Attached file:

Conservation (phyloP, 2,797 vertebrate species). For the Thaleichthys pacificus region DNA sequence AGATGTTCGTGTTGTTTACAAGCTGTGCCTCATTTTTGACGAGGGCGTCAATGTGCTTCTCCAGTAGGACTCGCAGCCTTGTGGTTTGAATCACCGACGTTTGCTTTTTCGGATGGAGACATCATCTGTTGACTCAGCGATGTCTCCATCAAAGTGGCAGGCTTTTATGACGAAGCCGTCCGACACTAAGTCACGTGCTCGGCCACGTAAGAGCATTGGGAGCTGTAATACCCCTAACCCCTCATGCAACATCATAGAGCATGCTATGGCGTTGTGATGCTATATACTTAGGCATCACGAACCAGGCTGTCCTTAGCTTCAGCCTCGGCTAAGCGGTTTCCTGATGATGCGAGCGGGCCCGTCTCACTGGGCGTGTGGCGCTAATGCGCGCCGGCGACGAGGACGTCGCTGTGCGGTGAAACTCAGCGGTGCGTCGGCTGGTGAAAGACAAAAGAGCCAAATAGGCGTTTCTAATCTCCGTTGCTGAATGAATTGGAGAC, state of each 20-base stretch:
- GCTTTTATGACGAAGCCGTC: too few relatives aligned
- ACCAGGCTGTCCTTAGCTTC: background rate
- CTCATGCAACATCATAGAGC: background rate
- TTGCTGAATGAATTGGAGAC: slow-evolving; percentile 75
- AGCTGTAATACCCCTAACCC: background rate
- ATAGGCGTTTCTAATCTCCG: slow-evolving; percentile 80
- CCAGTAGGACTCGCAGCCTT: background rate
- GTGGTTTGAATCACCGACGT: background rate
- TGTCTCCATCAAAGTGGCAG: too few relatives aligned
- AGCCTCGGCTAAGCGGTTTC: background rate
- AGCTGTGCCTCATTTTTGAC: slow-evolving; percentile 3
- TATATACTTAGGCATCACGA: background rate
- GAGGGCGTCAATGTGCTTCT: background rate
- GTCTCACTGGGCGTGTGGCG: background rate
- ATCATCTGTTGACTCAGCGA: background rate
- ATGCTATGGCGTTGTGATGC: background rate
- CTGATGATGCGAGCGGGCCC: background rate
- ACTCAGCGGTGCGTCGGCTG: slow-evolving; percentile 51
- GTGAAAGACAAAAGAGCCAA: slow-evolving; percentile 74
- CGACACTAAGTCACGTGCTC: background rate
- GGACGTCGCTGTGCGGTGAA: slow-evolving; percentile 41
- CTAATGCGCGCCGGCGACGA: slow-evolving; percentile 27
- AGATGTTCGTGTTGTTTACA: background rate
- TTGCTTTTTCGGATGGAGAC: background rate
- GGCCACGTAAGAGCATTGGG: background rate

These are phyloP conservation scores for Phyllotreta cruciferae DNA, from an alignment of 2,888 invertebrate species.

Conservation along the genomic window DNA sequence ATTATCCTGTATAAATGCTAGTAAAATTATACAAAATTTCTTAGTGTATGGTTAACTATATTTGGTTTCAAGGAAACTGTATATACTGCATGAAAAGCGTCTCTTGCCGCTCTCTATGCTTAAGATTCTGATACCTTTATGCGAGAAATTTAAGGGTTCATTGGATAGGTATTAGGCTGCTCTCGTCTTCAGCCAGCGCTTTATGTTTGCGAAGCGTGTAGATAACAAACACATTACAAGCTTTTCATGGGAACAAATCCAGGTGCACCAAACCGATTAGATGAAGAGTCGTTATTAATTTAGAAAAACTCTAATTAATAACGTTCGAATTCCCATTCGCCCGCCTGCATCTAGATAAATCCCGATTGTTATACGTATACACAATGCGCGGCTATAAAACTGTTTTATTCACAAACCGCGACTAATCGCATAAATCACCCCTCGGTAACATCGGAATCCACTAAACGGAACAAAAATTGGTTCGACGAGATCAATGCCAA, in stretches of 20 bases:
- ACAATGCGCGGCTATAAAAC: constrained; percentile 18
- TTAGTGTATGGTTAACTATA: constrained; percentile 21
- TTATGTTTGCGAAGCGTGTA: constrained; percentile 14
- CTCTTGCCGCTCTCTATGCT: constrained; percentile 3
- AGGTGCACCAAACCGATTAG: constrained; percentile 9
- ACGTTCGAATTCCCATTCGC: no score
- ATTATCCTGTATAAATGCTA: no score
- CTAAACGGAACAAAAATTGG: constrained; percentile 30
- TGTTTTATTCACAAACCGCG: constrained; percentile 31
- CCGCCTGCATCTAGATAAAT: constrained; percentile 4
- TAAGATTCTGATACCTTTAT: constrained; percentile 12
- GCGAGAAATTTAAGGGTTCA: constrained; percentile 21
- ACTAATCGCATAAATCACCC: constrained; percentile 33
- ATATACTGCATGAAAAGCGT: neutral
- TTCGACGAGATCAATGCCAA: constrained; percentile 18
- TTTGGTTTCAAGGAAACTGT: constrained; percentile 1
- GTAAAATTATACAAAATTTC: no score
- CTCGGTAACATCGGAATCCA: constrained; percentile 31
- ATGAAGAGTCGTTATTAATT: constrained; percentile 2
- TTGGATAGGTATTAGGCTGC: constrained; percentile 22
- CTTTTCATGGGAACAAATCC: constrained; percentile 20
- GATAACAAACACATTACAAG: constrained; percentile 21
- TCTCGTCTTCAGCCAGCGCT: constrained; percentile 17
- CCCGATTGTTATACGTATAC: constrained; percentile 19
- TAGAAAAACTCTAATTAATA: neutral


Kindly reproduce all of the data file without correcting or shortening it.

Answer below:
Conservation (phyloP, 2,797 vertebrate species). For the Thaleichthys pacificus region DNA sequence AGATGTTCGTGTTGTTTACAAGCTGTGCCTCATTTTTGACGAGGGCGTCAATGTGCTTCTCCAGTAGGACTCGCAGCCTTGTGGTTTGAATCACCGACGTTTGCTTTTTCGGATGGAGACATCATCTGTTGACTCAGCGATGTCTCCATCAAAGTGGCAGGCTTTTATGACGAAGCCGTCCGACACTAAGTCACGTGCTCGGCCACGTAAGAGCATTGGGAGCTGTAATACCCCTAACCCCTCATGCAACATCATAGAGCATGCTATGGCGTTGTGATGCTATATACTTAGGCATCACGAACCAGGCTGTCCTTAGCTTCAGCCTCGGCTAAGCGGTTTCCTGATGATGCGAGCGGGCCCGTCTCACTGGGCGTGTGGCGCTAATGCGCGCCGGCGACGAGGACGTCGCTGTGCGGTGAAACTCAGCGGTGCGTCGGCTGGTGAAAGACAAAAGAGCCAAATAGGCGTTTCTAATCTCCGTTGCTGAATGAATTGGAGAC, state of each 20-base stretch:
- GCTTTTATGACGAAGCCGTC: too few relatives aligned
- ACCAGGCTGTCCTTAGCTTC: background rate
- CTCATGCAACATCATAGAGC: background rate
- TTGCTGAATGAATTGGAGAC: slow-evolving; percentile 75
- AGCTGTAATACCCCTAACCC: background rate
- ATAGGCGTTTCTAATCTCCG: slow-evolving; percentile 80
- CCAGTAGGACTCGCAGCCTT: background rate
- GTGGTTTGAATCACCGACGT: background rate
- TGTCTCCATCAAAGTGGCAG: too few relatives aligned
- AGCCTCGGCTAAGCGGTTTC: background rate
- AGCTGTGCCTCATTTTTGAC: slow-evolving; percentile 3
- TATATACTTAGGCATCACGA: background rate
- GAGGGCGTCAATGTGCTTCT: background rate
- GTCTCACTGGGCGTGTGGCG: background rate
- ATCATCTGTTGACTCAGCGA: background rate
- ATGCTATGGCGTTGTGATGC: background rate
- CTGATGATGCGAGCGGGCCC: background rate
- ACTCAGCGGTGCGTCGGCTG: slow-evolving; percentile 51
- GTGAAAGACAAAAGAGCCAA: slow-evolving; percentile 74
- CGACACTAAGTCACGTGCTC: background rate
- GGACGTCGCTGTGCGGTGAA: slow-evolving; percentile 41
- CTAATGCGCGCCGGCGACGA: slow-evolving; percentile 27
- AGATGTTCGTGTTGTTTACA: background rate
- TTGCTTTTTCGGATGGAGAC: background rate
- GGCCACGTAAGAGCATTGGG: background rate

These are phyloP conservation scores for Phyllotreta cruciferae DNA, from an alignment of 2,888 invertebrate species.

Conservation along the genomic window DNA sequence ATTATCCTGTATAAATGCTAGTAAAATTATACAAAATTTCTTAGTGTATGGTTAACTATATTTGGTTTCAAGGAAACTGTATATACTGCATGAAAAGCGTCTCTTGCCGCTCTCTATGCTTAAGATTCTGATACCTTTATGCGAGAAATTTAAGGGTTCATTGGATAGGTATTAGGCTGCTCTCGTCTTCAGCCAGCGCTTTATGTTTGCGAAGCGTGTAGATAACAAACACATTACAAGCTTTTCATGGGAACAAATCCAGGTGCACCAAACCGATTAGATGAAGAGTCGTTATTAATTTAGAAAAACTCTAATTAATAACGTTCGAATTCCCATTCGCCCGCCTGCATCTAGATAAATCCCGATTGTTATACGTATACACAATGCGCGGCTATAAAACTGTTTTATTCACAAACCGCGACTAATCGCATAAATCACCCCTCGGTAACATCGGAATCCACTAAACGGAACAAAAATTGGTTCGACGAGATCAATGCCAA, in stretches of 20 bases:
- ACAATGCGCGGCTATAAAAC: constrained; percentile 18
- TTAGTGTATGGTTAACTATA: constrained; percentile 21
- TTATGTTTGCGAAGCGTGTA: constrained; percentile 14
- CTCTTGCCGCTCTCTATGCT: constrained; percentile 3
- AGGTGCACCAAACCGATTAG: constrained; percentile 9
- ACGTTCGAATTCCCATTCGC: no score
- ATTATCCTGTATAAATGCTA: no score
- CTAAACGGAACAAAAATTGG: constrained; percentile 30
- TGTTTTATTCACAAACCGCG: constrained; percentile 31
- CCGCCTGCATCTAGATAAAT: constrained; percentile 4
- TAAGATTCTGATACCTTTAT: constrained; percentile 12
- GCGAGAAATTTAAGGGTTCA: constrained; percentile 21
- ACTAATCGCATAAATCACCC: constrained; percentile 33
- ATATACTGCATGAAAAGCGT: neutral
- TTCGACGAGATCAATGCCAA: constrained; percentile 18
- TTTGGTTTCAAGGAAACTGT: constrained; percentile 1
- GTAAAATTATACAAAATTTC: no score
- CTCGGTAACATCGGAATCCA: constrained; percentile 31
- ATGAAGAGTCGTTATTAATT: constrained; percentile 2
- TTGGATAGGTATTAGGCTGC: constrained; percentile 22
- CTTTTCATGGGAACAAATCC: constrained; percentile 20
- GATAACAAACACATTACAAG: constrained; percentile 21
- TCTCGTCTTCAGCCAGCGCT: constrained; percentile 17
- CCCGATTGTTATACGTATAC: constrained; percentile 19
- TAGAAAAACTCTAATTAATA: neutral